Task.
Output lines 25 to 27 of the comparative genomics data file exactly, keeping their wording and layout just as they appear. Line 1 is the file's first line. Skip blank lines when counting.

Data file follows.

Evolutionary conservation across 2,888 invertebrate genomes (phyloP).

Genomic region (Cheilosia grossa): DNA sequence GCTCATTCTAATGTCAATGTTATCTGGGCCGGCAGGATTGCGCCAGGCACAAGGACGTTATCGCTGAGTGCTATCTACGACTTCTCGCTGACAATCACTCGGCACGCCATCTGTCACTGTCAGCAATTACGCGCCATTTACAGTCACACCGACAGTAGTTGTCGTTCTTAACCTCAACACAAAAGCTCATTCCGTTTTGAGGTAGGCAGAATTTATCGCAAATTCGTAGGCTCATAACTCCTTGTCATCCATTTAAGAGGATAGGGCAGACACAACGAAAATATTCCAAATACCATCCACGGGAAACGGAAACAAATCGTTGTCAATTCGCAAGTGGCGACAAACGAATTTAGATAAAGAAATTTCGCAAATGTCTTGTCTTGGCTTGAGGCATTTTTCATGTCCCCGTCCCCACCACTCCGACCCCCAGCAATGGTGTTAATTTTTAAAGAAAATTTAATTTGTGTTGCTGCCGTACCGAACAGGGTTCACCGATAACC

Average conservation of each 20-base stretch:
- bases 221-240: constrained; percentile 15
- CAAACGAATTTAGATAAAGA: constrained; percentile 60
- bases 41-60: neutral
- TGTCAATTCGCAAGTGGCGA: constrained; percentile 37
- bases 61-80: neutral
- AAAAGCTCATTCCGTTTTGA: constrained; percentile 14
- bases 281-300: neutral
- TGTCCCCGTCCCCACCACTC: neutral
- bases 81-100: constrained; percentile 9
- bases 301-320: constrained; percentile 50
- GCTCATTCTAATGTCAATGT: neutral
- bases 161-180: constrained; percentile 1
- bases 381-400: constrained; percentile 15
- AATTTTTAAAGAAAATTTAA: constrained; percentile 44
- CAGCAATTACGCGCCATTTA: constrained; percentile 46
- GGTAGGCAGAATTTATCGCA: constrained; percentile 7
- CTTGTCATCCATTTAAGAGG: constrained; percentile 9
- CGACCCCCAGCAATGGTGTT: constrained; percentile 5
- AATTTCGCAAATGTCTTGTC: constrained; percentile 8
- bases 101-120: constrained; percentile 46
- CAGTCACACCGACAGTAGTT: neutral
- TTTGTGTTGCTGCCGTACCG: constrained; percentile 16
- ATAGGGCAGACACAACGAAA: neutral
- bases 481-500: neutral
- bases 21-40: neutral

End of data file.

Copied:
- TTTGTGTTGCTGCCGTACCG: constrained; percentile 16
- ATAGGGCAGACACAACGAAA: neutral
- bases 481-500: neutral